If all goes according to Mike Carouba's plan, modern medical offices, shops and restaurants could within a few years replace the strawberry patches and defunct golf driving range at Harney and West lanes.
Carouba, a local commercial real estate broker, submitted plans this spring to the city of Lodi for a 30-acre medical and retail complex, anchored by a Sutter Gould medical office.
"I looked into the field and Sutter seemed to be the class of the field," he said, noting Lodi has a "dearth of medical office space."
We've talked to a lot of people and most people think it's a great use of the property."
A spokesman for Sutter Gould confirmed the nonprofit medical foundation is working on the project, but could not provide specifics for the plan.
Carouba said a purchase agreement has been reached between the land owner FFLP, a local family partnership, and Sutter Gould. The medical office, which he estimated could be roughly 60,000 square-feet and two or three stories, would sit on six acres.
He emphasized no hospital is planned, nor are any giant retailers.
"We're not a power center," he added. "We're not Reynolds Ranch, we're not big box."
Sutter Gould now has four smaller offices in Lodi. Its 18 physicians and two nurse practitioners would move to the new office, along with their support staff, said Craig Baize, the foundation's spokesman.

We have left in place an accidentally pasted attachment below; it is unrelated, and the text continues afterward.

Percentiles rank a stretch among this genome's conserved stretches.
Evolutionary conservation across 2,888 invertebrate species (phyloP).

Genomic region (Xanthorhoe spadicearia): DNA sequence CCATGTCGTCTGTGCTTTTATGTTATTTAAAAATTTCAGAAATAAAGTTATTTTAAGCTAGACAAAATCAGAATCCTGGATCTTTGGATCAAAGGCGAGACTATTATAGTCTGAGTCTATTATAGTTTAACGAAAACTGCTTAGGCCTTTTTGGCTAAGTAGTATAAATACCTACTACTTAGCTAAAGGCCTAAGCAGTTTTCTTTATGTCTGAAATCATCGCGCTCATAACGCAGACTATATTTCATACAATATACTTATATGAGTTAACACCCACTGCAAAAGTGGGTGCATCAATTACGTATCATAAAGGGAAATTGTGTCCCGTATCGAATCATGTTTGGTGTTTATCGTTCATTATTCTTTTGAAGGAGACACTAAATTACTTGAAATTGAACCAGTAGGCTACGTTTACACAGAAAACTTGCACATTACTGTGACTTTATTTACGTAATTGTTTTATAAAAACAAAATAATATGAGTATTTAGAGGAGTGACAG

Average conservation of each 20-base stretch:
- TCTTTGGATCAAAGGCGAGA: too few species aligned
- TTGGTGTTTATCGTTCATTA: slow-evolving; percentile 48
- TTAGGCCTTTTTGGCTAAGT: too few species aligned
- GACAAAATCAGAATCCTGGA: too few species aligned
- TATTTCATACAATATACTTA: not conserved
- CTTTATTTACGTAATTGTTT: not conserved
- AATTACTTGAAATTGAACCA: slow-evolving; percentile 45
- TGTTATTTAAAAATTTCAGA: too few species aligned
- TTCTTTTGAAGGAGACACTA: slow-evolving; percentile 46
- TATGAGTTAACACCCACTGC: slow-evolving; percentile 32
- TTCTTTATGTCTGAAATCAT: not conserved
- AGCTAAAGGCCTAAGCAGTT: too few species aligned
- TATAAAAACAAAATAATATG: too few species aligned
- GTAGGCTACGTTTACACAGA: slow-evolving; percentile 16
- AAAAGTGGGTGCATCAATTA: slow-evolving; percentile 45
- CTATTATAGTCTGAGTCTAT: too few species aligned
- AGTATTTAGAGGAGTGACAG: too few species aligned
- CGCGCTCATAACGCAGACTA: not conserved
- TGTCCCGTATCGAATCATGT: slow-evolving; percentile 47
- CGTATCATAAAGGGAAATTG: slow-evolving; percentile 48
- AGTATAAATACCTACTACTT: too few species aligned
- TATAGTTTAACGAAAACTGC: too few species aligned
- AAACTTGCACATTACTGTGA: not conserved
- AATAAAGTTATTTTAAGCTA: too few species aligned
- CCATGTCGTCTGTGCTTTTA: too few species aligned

More than 200 Sutter Gould primary care and specialty doctors provide outpatient services for residents in the Central Valley.
It has offices in Lodi, Stockton and Modesto, among other communities.
Source: Sutter Gould Medical Foundation
Those doctors include primary care physicians and specialists like obstetrician/gynecologists, among others, Baize said.
"It would make it more convenient for our patients to get everything done in one place," he said, noting radiation and lab services would also be provided.
Carol Farron, spokeswoman for Lodi Memorial Hospital, said the project would not be a direct competitor.
"To my understanding, it's just doctor offices," Farron said. "They're two different things. Medical offices are not hospitals."
An environmental review, annexation to the city and General Plan amendment, among other approvals, are needed before the proposal can become a reality.
Carouba estimated the earliest the medical office could open would be about two years.
The development would be north of the city's much debated greenbelt area. The proposed development is now designated within the city's "residential reserve," a place city planners have marked for future growth.